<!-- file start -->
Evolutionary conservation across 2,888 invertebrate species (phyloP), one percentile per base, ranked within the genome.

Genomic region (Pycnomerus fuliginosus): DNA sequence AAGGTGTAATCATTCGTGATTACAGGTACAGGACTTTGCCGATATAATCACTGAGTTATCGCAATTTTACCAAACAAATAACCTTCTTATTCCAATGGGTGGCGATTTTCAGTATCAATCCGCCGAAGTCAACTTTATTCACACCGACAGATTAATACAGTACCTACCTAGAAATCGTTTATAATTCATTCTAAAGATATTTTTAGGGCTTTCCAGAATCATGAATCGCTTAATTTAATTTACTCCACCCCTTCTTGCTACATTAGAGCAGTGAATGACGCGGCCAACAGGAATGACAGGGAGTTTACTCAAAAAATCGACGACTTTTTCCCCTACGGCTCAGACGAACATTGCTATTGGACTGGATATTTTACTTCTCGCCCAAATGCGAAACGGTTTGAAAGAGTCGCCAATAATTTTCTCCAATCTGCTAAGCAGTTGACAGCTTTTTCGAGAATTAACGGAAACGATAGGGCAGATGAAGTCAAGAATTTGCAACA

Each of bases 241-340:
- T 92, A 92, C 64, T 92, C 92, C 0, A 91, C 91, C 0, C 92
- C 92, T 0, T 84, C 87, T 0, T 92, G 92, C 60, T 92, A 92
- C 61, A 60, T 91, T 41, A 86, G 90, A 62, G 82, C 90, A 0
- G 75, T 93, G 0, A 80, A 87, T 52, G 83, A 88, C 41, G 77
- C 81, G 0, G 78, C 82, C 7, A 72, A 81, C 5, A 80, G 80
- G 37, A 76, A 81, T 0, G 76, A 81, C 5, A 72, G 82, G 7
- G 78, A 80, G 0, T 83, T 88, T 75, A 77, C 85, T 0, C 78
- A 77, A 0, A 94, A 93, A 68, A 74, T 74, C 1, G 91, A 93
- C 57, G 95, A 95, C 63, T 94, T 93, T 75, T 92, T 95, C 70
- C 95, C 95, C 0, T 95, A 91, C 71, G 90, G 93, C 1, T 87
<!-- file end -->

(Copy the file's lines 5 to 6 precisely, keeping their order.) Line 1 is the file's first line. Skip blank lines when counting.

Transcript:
- C 92, T 0, T 84, C 87, T 0, T 92, G 92, C 60, T 92, A 92
- C 61, A 60, T 91, T 41, A 86, G 90, A 62, G 82, C 90, A 0